Macedonia: Its Races and Their Future
H. Brailsford

IV. The Races of Macedonia

4. Jews
 

The Jews of Macedonia are more numerous and important. They must always have formed a considerable element of the population, as we learn from St. Paul in the first and from Benjamin of Tudela in the twelfth century. But their chief strain to-day has been drawn from Spain. They are the descendants of the exiles driven out by Ferdinand and Isabella. These refugees must have been numerous enough to absorb the earlier settlements, for Spanish, oddly contorted and corrupted, is everywhere the language of the Macedonian Jews. Their outlook on life is completely Oriental. They have no reason in their history to love the Christians. Interest and sympathy alike dictate an alliance with the Turks. They have their reward in a degree of immunity from oppression and in a complete confidence which no Christian race ever enjoys even when it happens under the dictates of some temporary political exigency, to be cultivating an understanding with the Turks. To some extent the schools maintained by the Alliance Israélite are breaking down the complete isolation in which the Jews of Turkey have lived, while the active commercial intercourse between the Jewish firms of Salonica and their co-religionists of Budapest and Vienna is helping to give them a fresh orientation. But they remain stubbornly Turcophil. Their new European education, such as it is, brings them no nearer to the Christian races who draw their knowledge and their political ideals from the same Western sources, and they remain as isolated as they were when their whole culture was the lore of the Talmud. This attitude of the Turkish Jews has serious political consequences, since it goes far to influence the sympathies of the great news-


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papers and press agencies of the West, which are owned and managed by Jews, and thus delays and distorts the working of European opinion.

There are Jewish colonies of long standing and some importance in Monastir and Castoria; and in most of the less poverty-stricken smaller towns they are largely represented. Indeed, their extension is only prevented by the hostility of the Christian merchants who dread their competition, and now usually adopt the precaution of fixing the market day on Saturday a piece of sharp practice which has effectually prevented their settlement in several commercial centres of recent growth. It is in Salonica, however, that they attain their greatest glory and influence. Salonica is that rare thing in modern Europe, a city whose population is by majority Jewish. The Jews can hardly number less than 80,000. They monopolise the commerce, control the shipping, and eclipse the Greeks not only in business but in "society" as well. Their showy and hideous villas, designed in Rococo fashion to produce a maximum of display, give to Salonica's suburb an air of quite European vulgarity. Within the town the middle classes throng the narrow lanes and the forbidding and mysterious courtyards with their projecting upper storeys and protruding eaves. They patrol the streets in their long gabardines, and their women retain their medieval costume, garish and décolletée. They are conspicuous and at their ease. They dominate the town, managing Turks and overawing Christians. Commerce is not their only avocation. The lower classes have a monopoly of the harbour-work and provide the boatmen and the porters of the quay, who tolerate no competition from other races, and are a law to themselves in the streets indeed, the Christians go in fear lest the sturdy Jewish porters should some day join the Turkish mob in a general massacre. This Jewish predominance makes Salonica unique among Levantine seaports, where it is usually the Greek element which impresses its character on the town.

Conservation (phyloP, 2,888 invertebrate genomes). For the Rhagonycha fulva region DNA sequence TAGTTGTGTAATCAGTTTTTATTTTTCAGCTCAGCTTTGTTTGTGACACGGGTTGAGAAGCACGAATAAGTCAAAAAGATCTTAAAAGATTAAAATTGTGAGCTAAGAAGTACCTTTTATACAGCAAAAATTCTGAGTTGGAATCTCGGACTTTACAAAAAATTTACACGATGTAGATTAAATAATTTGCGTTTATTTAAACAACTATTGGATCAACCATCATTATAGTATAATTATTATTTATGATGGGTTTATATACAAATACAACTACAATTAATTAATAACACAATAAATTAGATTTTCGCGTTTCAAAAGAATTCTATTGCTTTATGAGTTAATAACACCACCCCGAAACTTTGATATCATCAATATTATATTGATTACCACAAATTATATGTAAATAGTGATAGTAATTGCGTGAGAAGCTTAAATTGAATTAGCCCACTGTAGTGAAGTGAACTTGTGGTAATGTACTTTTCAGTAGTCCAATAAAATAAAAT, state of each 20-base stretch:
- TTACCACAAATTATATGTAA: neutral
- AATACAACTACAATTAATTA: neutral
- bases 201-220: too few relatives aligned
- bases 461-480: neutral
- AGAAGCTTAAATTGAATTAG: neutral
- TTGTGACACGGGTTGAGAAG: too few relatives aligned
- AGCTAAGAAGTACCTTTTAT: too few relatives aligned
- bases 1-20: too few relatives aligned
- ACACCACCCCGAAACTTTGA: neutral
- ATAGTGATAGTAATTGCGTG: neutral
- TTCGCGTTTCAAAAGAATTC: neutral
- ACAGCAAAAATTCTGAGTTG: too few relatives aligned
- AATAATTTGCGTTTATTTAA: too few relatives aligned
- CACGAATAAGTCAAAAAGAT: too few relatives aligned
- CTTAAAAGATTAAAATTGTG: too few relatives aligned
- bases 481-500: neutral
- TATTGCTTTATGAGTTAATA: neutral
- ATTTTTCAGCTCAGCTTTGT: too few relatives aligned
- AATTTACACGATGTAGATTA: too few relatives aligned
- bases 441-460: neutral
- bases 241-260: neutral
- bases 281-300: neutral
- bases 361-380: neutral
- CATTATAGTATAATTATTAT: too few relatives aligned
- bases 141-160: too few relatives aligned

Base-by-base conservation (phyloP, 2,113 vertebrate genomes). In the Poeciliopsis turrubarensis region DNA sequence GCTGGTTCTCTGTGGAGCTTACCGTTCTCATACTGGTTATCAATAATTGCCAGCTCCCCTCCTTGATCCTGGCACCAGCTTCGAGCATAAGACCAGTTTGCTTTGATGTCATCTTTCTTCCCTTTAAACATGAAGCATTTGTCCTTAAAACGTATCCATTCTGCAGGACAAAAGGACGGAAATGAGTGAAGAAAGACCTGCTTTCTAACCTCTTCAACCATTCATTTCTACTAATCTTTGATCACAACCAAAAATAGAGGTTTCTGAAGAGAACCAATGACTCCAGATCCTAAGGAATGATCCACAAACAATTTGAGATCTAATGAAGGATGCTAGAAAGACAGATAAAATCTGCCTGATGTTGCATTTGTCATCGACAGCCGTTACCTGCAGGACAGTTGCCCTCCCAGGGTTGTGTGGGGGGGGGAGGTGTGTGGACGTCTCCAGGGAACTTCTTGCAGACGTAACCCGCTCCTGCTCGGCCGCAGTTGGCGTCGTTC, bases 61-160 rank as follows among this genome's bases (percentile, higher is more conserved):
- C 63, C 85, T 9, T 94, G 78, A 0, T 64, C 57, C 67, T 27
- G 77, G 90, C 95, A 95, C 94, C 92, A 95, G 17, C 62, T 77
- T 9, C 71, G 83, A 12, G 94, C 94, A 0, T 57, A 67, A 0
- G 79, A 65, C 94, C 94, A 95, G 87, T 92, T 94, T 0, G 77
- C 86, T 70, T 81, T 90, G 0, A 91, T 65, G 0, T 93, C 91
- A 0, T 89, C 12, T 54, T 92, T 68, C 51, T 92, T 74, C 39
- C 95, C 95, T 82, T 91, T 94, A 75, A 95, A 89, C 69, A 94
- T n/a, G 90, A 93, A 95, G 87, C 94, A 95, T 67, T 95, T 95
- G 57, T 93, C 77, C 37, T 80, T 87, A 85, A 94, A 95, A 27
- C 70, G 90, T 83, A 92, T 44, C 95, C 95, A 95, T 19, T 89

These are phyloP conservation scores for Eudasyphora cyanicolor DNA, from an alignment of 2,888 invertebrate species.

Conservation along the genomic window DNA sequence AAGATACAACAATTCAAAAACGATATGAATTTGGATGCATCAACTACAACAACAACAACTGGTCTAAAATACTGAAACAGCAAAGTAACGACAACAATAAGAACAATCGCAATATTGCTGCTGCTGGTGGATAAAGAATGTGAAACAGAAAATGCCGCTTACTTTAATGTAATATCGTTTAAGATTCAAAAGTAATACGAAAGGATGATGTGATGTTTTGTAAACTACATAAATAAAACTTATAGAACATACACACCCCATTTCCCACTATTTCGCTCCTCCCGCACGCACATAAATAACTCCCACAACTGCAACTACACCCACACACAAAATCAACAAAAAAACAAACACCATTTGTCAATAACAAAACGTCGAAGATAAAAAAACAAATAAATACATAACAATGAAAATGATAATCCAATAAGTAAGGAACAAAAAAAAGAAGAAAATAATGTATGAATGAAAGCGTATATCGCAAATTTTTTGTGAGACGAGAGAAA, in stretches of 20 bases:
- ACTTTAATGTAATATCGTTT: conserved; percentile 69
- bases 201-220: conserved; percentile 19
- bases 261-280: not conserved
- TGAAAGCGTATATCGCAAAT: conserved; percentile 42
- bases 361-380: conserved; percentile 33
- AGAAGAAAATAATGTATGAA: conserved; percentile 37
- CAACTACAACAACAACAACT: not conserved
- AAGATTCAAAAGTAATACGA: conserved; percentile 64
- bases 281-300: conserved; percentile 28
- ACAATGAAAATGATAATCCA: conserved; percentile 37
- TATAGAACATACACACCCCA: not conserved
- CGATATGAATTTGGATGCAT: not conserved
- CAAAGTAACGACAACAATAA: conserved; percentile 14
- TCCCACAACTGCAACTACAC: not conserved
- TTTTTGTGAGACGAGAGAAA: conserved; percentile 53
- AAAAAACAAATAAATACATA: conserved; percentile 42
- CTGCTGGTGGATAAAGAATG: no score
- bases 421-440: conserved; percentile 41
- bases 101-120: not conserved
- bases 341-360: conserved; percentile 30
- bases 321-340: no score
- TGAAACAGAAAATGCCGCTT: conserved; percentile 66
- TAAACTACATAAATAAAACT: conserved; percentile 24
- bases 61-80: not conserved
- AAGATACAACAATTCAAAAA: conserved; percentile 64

Salonica has the moral squalor of Europe with the physical squalor of the East. Picturesque it may be with its beautiful Byzantine churches, its Roman triumphal arch,


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and its castles and bastions which recall the brief empire of the Crusaders. But the main impression is one of ugliness and materialism. The place seems oddly isolated, and when caged within its walls it becomes a sort of puzzle by what magic one reached a place so different from the idyllic Macedonian valleys to the north, or the fairy gulf of Volo to the south. Olympus across the bay dwarfs and rebukes it, and makes it trivial. It is a town of contradictions where men buy by telegraph in the costumes of the ghetto, and turn the stately Castilian of the Middle Ages into a patois for nasty pleasures and petty gains. And yet there lingers in Salonica a strange relic of a great enthusiasm, the flotsam of a wave of idealism which has hardly its parallel in the history of Europe.
 

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